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Marriott's - memories

These notes were prepared for the Marriott’s exhibition
at Rushden Heritage Centre October - December 2001.
[Not all authors have added their name]

Robert Marriott was a Farmer, Master Builder and Bricklayer by trade.

He lived in the Farm House in Rushden High Street, approximately opposite West Street. The farm was behind the house and reached up to Rectory Road on the ground now taken up by Hamblin's Garage.

Robert Marriott usually wore tweed suits and a soft tweed trilby or a duckshooter hat, highly polished brown shoes or light boots. He wasn't a tall man but quite broad-shouldered, a very smart man in appearance, one who stood out in a crowd. Robert was a very well-known figure in Rushden and highly respected, especially by other builders in the County of Northamptonshire, and the men he employed.

He was a man who had a voice of his own, like Winston Churchill. If you had it there was no need to turn round to see who it was you knew. He had a language of his own as well, usually addressed one as 'Chappie' or 'Laddie'! Sometimes he seemed a hard man, but he was a very fair man. It was always said if a labourer applied to him for a job, he would ask them if they could carry on the head, in addition to the hod, could they scaffold, drain and excavate. If the answer was "Yes Sir", he would say, "I will pay you eleven pence an hour, good labourers I pay a shilling". He used his farm labourers on the building sometimes, fetching bricks from Rushden L.M.S. goods yard, or the local brickworks at Sanders Lodge, by horse and cart, also sand for the building from his own sandpit. Sometimes he used his labourers from the building site on the farm. To the labourers concerned he would say, "Take your pick and shovel and go down to the hayfield and report to Bradshaw the farm foreman". Off they would go, but were never able to figure out what they needed a pick and shovel for to make hay!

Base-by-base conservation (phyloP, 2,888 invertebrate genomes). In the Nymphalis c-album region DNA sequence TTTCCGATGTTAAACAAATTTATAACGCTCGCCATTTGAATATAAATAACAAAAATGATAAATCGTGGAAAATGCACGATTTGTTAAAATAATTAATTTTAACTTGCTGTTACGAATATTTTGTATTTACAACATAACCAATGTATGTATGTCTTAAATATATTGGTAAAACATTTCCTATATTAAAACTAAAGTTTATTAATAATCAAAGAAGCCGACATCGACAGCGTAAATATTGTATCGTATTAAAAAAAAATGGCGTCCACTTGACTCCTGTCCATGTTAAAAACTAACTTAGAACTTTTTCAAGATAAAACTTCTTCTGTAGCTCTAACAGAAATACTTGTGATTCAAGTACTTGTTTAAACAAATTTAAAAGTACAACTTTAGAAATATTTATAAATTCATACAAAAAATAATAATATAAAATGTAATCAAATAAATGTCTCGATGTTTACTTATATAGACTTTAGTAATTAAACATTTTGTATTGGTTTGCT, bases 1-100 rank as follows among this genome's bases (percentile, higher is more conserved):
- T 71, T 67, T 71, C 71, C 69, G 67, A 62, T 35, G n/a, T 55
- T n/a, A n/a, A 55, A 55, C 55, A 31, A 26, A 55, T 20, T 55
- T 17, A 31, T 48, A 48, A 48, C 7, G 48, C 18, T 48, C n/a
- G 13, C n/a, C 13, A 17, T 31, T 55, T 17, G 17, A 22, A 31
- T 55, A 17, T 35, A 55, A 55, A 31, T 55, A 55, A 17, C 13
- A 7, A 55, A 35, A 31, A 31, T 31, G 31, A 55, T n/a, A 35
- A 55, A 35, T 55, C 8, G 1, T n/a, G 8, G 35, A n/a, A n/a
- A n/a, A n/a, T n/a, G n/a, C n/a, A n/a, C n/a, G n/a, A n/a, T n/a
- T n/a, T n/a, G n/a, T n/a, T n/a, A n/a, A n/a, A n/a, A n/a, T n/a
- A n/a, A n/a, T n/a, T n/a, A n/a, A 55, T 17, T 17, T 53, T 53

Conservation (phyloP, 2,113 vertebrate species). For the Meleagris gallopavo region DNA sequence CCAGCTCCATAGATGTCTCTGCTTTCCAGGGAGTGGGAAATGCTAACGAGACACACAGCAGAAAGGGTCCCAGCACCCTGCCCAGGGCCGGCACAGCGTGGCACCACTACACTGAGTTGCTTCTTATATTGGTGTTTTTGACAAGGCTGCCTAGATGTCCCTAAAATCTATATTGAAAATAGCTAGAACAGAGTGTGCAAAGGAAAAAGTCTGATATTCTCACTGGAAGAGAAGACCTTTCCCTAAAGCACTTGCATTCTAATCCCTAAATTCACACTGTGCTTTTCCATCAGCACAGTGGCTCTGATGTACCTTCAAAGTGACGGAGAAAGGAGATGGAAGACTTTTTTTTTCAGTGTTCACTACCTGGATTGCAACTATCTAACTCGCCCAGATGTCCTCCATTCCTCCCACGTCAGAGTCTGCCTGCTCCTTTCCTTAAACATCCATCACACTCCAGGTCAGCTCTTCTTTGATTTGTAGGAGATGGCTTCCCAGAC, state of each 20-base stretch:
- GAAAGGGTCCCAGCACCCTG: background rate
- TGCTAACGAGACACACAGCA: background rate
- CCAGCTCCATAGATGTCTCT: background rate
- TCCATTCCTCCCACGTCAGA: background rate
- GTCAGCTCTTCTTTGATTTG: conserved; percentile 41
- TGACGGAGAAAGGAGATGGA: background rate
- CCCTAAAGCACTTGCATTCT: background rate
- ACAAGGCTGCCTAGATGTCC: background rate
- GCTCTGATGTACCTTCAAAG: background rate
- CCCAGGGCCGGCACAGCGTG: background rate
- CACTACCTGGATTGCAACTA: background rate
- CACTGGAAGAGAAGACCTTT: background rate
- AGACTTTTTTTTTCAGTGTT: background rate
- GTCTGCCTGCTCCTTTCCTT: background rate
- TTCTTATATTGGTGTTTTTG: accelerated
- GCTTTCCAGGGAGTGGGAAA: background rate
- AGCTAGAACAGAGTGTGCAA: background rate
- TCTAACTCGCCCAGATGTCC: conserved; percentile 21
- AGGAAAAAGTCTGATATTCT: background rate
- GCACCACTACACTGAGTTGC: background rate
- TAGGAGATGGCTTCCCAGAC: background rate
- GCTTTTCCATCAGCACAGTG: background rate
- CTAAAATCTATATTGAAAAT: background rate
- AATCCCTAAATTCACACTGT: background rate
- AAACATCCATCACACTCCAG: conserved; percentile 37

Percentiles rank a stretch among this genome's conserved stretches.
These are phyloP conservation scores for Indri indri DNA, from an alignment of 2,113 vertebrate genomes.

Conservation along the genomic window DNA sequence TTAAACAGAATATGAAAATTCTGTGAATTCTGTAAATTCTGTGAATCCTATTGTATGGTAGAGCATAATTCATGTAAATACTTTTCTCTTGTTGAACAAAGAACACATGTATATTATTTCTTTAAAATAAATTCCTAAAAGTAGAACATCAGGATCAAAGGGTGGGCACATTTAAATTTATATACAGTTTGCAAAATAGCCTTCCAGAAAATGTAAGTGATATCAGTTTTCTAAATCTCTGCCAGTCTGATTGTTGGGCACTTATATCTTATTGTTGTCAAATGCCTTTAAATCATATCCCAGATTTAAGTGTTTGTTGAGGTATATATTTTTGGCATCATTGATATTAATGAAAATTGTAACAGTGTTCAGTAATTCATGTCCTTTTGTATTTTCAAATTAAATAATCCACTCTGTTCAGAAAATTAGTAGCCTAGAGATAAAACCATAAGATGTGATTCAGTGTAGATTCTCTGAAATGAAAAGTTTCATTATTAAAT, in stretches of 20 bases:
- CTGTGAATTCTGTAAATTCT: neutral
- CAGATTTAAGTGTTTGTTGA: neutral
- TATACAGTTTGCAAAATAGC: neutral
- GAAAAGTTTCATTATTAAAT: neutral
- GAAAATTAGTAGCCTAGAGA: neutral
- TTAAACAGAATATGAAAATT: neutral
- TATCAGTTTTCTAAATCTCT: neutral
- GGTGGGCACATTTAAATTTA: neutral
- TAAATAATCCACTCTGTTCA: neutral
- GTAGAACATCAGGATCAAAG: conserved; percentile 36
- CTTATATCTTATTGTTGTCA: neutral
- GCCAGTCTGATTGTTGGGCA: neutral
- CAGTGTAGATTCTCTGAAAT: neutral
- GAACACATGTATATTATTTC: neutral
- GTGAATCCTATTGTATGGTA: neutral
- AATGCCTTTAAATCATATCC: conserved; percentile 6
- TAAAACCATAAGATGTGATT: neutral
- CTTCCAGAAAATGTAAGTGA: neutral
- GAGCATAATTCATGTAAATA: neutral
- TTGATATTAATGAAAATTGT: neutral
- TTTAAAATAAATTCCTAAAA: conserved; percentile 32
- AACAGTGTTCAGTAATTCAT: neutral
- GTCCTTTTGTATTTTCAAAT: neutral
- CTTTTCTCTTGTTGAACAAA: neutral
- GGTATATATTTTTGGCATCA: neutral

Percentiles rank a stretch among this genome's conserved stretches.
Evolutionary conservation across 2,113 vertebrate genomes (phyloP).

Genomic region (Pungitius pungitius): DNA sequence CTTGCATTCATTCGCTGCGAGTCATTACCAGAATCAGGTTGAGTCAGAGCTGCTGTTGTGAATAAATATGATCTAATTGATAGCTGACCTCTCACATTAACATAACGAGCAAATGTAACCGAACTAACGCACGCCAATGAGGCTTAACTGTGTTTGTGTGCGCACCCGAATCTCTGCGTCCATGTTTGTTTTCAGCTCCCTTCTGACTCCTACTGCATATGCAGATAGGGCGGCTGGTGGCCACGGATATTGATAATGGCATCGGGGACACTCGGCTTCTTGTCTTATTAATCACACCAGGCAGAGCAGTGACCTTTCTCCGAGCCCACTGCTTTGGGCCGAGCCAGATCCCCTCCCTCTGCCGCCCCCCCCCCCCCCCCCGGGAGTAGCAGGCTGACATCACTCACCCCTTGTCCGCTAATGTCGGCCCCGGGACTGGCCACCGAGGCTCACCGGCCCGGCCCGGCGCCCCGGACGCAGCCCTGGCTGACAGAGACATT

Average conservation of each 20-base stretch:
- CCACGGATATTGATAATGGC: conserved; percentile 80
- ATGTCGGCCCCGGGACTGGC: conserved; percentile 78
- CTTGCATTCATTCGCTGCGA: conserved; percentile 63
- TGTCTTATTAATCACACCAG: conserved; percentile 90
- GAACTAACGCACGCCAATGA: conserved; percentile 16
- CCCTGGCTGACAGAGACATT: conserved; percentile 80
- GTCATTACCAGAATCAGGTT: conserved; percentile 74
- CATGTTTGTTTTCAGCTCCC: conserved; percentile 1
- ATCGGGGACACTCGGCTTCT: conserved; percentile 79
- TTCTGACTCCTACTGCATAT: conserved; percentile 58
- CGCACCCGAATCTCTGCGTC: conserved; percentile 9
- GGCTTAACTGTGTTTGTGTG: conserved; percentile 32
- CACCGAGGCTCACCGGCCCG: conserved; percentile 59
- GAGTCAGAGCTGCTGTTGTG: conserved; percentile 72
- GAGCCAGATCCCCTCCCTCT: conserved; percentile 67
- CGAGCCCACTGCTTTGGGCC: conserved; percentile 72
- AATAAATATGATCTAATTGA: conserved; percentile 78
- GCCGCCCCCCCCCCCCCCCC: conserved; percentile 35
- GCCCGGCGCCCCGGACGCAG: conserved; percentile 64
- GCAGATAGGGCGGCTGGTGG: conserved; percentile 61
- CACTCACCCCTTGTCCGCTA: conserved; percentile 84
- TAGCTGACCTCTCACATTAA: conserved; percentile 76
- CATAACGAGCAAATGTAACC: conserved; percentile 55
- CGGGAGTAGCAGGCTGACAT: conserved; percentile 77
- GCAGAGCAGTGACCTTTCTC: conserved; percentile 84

Robert Marriott was a man who believed in apprentices for all trades. He employed more apprentices than any other firm in the county. Most firms at this time used apprentices for a year or two as cheap labourers. Not so Robert Marriott - he caught me once using a shovel and told me I was there to learn to be a bricklayer, he could get all the labourers he wanted -ten for a penny! Bricklayers were different, he need bricklayers. "Don't let me catch you with a shovel in your hand again Chappie", he said and I made sure he didn't.

Marriotts, was a Family Firm and Robert was known by the men he employed, with both respect and affection, as 'The Old Man'.

He was an employer who looked after his men, and they knew and respected him for it. It was the general practice of most building firms to lay off their men six weeks before Christmas until six weeks after when they would set them on again. Not so Robert Marriott - he would carry his employees through the winter if at all possible. During these years men used to speak of working for Bob Marriott with pride, they knew they were working for a good boss who looked on them as one of his family, not just as a number. I heard him tell Lady Taylor of Abington Manor that his men were the Cream of The Midlands. He meant it and, after fifty years in the building trade, I know he was quite justified in saying so.

Robert Marriott was a man who knew his business, he was a first-class builder and a very clever man, but at the same time he had his failings. One day he visited Sargeant's Factory in Crabb Street, where the firm wras doing extensive roof repairs. As he got out of his car he could see his employees looking at something he could not see so he said to the foreman, who was on the ground "Kempshead what are my men looking at?" Now, at that time there were only two airships in the world, the R100 and the ill-fated R101. Bill Kempshead said "The Airship, Sir". Quick as a flash Robert said "Whose Airship?" 'Whose Airship' often used to come up when men where talking about The Old Boss!

He was a man who was nobody's fool, he rarely missed anything - Like the day up St Peter's Avenue - there was a new hod carrier on the site - only started the day before. When Robert arrived on his daily visit at about ten o'clock, this brick carrier was running to and fro. Robert called the foreman over and told him to stop the man running - "He won't run when I'm gone, on the other hand if he does, he'll be dead by dinner time!"

Robert Marriott had a down to earth way of explaining things, like the time he tried to explain to me why every foul drain needs an air vent at its head. I could not understand what he was trying to tell me so I told him so. He stood and thought for a few seconds then he said, "It's like this laddie, if a man cannot breathe he cannot fart". Then I understood why an air vent is necessary.

If he came to visit a private job he always used to say, whatever you were doing, "Does the lady like it, she's the one to please not the husband". He did not count according to Robert's way of thinking, something else I have found out by experience he had got right!

Robert Marriott was a First-Class Farmer, a First-Class Builder and a First-Class Employer

Major Alan Marriott
Alan, one of Robert's sons was second in command on the firm. They were the only two bosses. He did not have the expertise of his father for building but he was a hell of a sportsman! Keen footballer, fanatic cricketer. He used to say, "I don't mind the rain stopping the work as long as it doesn't stop the cricket"!